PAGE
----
Current scaling "laws" are not laws of nature. And there are already worrying signs that things like dataset optimization/pruning, curriculum learning and synthetic data might well break them - It seems likely to me that LLMs will be useful in all three. I would still be worried even if LLMs prove useless in enhancing architecture search.
In general, I have noticed a pattern where people are dismissive of recursive self improvement. To the extent people are still believing this, I would like to suggest this is a cached thought that needs to be refreshed.
When it seemed like models with a chance of understanding code or mathematics were a long ways off - which it did (checks notes) two years ago, this may have seemed sane. I don't think it seems sane anymore.
What would it look like to be on the precipice of a criticality threshold? I think it looks like increasingly capable models making large strides in coding and mathematics. I think it looks like feeding all of human scientific output into large language models. I think it looks a world where a bunch of corporations are throwing hundreds of millions of dollars into coding models and are now in the process of doing the obvious things that are obvious to everyone.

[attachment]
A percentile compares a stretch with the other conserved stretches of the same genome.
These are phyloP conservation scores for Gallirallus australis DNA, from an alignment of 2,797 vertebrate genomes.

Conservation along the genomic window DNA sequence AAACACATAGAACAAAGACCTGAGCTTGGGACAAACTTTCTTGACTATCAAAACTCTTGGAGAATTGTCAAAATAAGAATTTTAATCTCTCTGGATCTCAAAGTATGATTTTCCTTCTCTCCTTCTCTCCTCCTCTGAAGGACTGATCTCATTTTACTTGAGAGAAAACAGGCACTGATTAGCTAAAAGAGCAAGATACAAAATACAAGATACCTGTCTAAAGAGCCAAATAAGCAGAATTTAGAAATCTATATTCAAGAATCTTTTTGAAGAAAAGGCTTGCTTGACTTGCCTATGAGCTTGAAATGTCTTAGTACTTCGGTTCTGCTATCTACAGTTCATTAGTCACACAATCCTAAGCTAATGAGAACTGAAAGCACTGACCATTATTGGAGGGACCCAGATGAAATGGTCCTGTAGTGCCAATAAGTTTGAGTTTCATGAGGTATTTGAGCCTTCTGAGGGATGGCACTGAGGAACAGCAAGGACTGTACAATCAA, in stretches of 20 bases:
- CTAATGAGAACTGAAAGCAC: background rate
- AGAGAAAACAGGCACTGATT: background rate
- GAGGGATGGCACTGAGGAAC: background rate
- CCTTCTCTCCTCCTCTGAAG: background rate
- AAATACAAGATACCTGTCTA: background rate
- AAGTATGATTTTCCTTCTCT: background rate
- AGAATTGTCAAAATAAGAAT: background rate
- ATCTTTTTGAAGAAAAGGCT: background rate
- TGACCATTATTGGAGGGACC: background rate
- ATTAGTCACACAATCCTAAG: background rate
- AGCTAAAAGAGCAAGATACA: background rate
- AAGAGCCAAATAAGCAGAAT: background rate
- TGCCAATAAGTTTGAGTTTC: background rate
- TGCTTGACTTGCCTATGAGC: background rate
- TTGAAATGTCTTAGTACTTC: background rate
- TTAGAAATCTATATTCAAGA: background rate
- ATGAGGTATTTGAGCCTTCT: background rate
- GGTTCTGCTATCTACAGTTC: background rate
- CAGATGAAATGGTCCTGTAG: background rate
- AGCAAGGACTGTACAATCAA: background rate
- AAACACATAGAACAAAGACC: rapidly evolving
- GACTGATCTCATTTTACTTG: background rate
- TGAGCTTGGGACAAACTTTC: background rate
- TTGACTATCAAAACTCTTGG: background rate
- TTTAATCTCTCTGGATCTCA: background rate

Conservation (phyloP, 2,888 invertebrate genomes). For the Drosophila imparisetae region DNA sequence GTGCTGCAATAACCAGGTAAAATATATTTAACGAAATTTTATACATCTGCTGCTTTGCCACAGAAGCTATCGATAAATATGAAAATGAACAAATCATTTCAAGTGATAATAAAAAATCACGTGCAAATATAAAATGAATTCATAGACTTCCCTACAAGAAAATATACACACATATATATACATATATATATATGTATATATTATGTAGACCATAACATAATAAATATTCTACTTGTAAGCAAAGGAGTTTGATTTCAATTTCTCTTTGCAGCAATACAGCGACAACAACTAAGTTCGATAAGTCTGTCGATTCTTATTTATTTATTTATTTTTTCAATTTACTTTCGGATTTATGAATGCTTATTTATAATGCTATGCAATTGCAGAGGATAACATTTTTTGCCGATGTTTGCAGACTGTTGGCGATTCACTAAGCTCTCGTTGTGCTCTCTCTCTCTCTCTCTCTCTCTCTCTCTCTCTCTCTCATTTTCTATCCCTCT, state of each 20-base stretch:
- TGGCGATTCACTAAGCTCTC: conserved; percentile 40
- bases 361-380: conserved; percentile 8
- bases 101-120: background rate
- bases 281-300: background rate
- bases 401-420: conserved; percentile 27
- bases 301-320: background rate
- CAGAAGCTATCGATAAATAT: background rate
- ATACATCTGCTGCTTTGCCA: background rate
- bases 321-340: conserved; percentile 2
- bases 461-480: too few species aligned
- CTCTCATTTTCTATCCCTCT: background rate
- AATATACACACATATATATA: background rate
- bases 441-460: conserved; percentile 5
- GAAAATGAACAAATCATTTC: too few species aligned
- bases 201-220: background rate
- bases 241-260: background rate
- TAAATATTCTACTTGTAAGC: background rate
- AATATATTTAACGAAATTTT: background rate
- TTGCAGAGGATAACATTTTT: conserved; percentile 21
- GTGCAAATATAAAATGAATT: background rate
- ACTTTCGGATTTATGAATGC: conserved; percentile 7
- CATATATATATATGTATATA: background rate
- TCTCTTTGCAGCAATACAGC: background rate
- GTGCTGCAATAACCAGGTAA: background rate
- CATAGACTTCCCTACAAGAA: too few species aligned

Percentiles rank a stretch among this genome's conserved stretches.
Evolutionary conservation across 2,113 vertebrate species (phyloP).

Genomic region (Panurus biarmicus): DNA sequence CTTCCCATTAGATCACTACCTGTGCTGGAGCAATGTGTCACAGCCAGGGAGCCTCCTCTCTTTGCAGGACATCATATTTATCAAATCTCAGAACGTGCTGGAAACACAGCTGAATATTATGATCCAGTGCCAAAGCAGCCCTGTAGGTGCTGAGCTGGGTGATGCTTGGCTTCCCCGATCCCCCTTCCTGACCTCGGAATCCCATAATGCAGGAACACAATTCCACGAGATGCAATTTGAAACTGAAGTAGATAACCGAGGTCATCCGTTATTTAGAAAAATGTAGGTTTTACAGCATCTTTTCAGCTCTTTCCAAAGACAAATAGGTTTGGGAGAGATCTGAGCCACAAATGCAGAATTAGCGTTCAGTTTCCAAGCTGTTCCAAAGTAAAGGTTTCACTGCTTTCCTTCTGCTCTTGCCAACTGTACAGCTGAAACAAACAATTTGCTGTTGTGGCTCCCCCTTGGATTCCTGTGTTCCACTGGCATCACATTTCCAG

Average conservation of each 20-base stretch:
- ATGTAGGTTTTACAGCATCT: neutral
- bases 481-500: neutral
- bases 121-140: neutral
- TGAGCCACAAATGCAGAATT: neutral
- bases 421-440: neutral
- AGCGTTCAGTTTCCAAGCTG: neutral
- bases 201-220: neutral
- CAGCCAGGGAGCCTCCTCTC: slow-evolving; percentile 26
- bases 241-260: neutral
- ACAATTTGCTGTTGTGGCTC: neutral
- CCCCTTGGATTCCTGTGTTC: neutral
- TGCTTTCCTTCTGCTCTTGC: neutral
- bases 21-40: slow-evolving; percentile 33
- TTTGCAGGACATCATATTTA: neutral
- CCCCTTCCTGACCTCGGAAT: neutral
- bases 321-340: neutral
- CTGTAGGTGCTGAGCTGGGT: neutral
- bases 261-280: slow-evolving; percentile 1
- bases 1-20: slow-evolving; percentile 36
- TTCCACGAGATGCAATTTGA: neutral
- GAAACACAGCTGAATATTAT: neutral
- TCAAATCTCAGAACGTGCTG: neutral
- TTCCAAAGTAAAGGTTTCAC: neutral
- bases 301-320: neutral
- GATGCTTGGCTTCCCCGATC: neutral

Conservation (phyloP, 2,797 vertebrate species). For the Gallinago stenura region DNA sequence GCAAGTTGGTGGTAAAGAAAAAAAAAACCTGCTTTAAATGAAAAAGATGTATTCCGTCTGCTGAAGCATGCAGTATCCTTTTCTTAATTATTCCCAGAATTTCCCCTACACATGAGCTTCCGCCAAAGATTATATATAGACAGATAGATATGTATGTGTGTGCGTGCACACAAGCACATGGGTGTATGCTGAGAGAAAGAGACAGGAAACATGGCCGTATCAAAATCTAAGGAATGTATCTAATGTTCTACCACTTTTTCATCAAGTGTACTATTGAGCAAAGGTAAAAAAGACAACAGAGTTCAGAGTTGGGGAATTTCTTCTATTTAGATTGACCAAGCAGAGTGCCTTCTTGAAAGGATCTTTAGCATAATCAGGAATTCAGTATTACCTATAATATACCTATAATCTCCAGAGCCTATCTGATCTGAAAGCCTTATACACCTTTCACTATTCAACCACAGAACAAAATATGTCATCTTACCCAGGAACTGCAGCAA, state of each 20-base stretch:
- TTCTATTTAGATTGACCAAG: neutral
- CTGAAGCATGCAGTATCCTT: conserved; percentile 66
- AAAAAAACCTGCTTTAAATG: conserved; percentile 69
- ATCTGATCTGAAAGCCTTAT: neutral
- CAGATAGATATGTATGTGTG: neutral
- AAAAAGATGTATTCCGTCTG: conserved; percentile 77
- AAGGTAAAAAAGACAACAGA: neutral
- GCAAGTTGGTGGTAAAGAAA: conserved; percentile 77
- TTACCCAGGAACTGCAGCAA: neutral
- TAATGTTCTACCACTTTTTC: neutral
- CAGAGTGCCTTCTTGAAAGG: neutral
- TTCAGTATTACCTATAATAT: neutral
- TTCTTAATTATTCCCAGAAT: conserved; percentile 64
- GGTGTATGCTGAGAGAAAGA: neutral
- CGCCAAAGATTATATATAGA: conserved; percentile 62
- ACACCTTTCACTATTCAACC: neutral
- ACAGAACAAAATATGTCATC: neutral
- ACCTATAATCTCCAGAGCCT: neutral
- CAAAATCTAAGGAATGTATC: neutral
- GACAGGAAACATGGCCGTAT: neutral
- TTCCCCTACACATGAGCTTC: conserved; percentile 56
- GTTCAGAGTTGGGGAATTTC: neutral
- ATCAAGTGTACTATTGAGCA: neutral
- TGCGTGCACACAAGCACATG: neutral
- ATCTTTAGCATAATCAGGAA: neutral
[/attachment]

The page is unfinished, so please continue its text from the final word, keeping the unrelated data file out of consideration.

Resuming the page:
There's a garbage article going around with rumors of GPT-4, which appears to be mostly wrong. But from slightly-more reliable rumors, I've heard it's amazing and they're picking the low-hanging data set optimization fruits.
The threshold for criticality, in my opinion, requires a model capable of understanding the code that produced it as well as a certain amount of scientific intuition and common sense. This no longer seems very far away to me.
But then, I'm no ML expert.
I started writing this for the EA Forum Creative Writing Contest but missed the deadline. I posted this on LessWrong but figured I would post it here, too.
As an intuition pump, imagine Neuman was alive today; would it be worthwhile to pay him to look into alignment? (He explicitly did contract work at extraordinary rates IIRC). I suspect that it would be worth it, despite the uncertainties. If you agree, then it does seem worthwhile to try to figure out who is the closest to being a modern Neumann and paying them to look into alignment.
>I suspect that this doesn't work as an idea, largely because of what motivates mathematicians at that level.
How confident of this are you? How many mathematicians have been offered, say, $10M for a year of work and turned it down?